Community Food Waste

Help Reduce Food Waste and Hunger

The holiday season is in full swing! As you catch up with family and friends over meals, we encourage mindfulness about food waste. From uneaten leftovers to blemished produce, far too much edible food goes to waste; in fact, in the United States, food waste is estimated at between 25-40 percent of the food supply. Food waste is a problem that is linked to issues like hunger and food insecurity.

Food loss and waste occur along every step of the food system, from harvest or slaughter, to processing and packaging, and finally to kitchen preparation. Feeding America, an organization dedicated to capturing excess food and providing it to people in need, estimates that 70 billion pounds of food are going to waste each year in the United States. At the same time, there are nearly 42 million people in this country affected by hunger and food insecurity. We have the opportunity to overcome this contradiction through individual actions and food recovery programs like the Environmental Protection Agency’s (EPA) Food Recovery Challenge.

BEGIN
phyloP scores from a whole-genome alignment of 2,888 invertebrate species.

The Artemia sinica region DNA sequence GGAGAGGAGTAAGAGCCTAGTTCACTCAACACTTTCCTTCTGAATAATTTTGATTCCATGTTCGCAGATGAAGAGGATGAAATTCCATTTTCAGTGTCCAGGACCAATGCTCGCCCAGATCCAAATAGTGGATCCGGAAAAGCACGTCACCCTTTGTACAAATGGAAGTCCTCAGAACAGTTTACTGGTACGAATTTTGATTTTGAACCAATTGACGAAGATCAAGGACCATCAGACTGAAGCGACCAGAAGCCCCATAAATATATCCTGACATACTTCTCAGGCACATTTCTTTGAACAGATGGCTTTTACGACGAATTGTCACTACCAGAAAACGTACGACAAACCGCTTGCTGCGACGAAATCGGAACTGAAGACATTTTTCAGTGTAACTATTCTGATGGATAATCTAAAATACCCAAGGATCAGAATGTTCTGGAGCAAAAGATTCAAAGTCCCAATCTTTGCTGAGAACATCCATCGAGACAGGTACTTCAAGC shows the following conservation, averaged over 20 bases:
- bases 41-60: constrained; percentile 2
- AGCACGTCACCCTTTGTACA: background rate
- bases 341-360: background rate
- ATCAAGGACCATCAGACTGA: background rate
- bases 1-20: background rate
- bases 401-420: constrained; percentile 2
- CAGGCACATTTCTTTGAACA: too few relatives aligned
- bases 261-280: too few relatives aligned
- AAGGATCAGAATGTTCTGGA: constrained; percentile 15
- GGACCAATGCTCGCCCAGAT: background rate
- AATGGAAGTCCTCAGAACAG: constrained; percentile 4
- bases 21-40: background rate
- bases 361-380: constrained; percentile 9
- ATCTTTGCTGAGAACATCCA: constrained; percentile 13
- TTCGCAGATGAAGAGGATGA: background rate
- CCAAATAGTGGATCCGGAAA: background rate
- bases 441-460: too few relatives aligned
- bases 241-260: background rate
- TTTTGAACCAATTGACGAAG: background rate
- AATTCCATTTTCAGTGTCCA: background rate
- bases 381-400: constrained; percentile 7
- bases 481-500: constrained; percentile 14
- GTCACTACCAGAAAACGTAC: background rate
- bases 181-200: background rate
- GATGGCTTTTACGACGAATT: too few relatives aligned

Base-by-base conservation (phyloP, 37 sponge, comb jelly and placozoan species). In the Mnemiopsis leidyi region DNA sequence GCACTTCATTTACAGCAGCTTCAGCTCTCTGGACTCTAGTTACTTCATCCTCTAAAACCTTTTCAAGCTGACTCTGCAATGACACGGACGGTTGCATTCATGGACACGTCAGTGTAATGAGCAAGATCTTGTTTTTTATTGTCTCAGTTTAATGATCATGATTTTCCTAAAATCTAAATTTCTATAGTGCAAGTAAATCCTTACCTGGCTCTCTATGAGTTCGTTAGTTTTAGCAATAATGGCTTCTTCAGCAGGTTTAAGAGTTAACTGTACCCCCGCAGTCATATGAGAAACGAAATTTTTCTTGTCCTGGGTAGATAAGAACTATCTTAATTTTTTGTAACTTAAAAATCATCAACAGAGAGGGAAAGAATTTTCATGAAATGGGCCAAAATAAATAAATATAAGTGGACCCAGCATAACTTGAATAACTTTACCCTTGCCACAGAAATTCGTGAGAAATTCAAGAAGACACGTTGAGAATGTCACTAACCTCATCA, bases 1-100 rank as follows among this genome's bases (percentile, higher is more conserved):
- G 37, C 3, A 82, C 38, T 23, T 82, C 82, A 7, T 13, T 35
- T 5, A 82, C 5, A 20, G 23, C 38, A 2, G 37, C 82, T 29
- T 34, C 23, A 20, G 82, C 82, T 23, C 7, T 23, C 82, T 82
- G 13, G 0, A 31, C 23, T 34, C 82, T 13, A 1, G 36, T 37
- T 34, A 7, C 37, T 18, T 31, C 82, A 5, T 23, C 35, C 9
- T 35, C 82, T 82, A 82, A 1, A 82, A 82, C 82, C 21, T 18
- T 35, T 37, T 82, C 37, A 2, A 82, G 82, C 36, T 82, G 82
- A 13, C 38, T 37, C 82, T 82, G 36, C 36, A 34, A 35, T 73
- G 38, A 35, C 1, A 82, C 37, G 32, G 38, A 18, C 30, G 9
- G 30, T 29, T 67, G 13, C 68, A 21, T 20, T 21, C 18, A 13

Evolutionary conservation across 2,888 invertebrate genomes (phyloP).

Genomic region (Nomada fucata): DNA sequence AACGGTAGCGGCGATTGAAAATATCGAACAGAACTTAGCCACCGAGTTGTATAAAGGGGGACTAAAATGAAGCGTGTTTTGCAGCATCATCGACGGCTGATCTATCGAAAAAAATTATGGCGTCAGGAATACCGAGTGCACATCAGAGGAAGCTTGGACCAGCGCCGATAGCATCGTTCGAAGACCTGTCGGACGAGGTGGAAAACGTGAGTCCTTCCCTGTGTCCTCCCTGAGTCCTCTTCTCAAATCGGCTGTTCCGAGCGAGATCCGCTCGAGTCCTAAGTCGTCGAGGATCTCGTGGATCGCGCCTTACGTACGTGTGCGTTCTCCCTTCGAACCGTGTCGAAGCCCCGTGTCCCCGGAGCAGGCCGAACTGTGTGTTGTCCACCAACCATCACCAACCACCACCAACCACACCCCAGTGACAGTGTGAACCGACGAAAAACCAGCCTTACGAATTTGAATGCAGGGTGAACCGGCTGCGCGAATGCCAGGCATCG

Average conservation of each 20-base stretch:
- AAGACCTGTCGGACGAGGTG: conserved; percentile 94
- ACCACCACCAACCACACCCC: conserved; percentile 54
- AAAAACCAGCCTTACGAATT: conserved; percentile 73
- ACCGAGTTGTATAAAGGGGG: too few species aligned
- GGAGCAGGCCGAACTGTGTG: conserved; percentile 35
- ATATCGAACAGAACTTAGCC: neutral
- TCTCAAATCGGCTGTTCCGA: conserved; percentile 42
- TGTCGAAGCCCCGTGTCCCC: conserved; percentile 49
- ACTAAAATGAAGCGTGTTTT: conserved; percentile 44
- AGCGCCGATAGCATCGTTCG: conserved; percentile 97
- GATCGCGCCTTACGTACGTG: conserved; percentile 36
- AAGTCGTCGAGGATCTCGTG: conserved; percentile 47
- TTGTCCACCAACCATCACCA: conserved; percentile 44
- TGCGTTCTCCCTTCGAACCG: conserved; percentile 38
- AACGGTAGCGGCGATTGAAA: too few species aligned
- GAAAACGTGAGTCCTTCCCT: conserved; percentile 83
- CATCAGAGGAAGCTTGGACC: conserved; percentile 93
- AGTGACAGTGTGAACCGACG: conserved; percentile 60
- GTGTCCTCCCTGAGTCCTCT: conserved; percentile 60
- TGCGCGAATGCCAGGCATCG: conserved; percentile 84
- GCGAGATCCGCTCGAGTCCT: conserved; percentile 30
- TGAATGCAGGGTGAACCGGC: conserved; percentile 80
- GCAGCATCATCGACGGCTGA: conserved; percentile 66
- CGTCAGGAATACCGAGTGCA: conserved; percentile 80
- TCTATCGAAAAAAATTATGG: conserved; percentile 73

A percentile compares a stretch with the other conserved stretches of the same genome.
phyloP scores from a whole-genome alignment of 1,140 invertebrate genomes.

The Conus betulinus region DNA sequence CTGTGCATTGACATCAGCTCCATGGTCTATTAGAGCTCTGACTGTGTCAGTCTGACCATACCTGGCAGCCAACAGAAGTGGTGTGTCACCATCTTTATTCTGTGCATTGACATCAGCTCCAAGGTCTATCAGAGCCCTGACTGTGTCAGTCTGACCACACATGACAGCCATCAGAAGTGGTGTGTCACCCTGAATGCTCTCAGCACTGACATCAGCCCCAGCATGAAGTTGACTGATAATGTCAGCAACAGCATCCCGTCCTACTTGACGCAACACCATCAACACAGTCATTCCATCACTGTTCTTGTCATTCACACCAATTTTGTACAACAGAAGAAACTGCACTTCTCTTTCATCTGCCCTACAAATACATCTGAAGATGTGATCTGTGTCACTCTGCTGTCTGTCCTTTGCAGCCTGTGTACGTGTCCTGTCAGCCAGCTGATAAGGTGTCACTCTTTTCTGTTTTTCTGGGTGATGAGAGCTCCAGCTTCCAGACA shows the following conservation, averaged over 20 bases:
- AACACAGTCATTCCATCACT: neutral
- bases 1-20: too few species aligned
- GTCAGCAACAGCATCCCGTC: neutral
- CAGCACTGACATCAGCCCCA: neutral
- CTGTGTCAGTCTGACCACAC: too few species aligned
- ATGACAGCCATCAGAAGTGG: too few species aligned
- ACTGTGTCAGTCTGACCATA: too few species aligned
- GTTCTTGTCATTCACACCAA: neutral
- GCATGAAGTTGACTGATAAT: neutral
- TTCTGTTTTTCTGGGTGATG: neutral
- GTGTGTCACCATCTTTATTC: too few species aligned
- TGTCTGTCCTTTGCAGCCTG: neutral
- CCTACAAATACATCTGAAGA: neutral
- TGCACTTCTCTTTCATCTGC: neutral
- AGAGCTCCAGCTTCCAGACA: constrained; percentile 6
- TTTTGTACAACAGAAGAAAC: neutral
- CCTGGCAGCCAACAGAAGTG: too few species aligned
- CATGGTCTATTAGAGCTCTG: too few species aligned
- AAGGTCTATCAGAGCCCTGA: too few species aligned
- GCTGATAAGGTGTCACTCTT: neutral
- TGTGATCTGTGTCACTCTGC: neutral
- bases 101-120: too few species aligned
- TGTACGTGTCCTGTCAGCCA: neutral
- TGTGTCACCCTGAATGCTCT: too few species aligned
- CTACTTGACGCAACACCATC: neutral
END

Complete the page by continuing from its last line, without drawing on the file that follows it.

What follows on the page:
Through the Food Recovery Challenge, the EPA promotes the use of sustainable food management practices at universities, hospitals, restaurants, and businesses across the country. Their recommended food recovery hierarchy prioritizes reduced hunger by promoting the donation of excess viable food to food banks and shelters before the donation of scraps to animals or the recycling of waste into fuel or compost. Washington University is a Challenge participant and received recognition from the EPA in 2014 for its reduction in solid waste and innovative food recovery programs.

Help us continue to reduce waste and get food to the people who need it most by buying only what you can consume, freezing or preserving produce so it stays fresh longer, and supporting food waste diversion programs like The Campus Kitchen. You can also take action by donating to or volunteering at a local food pantry.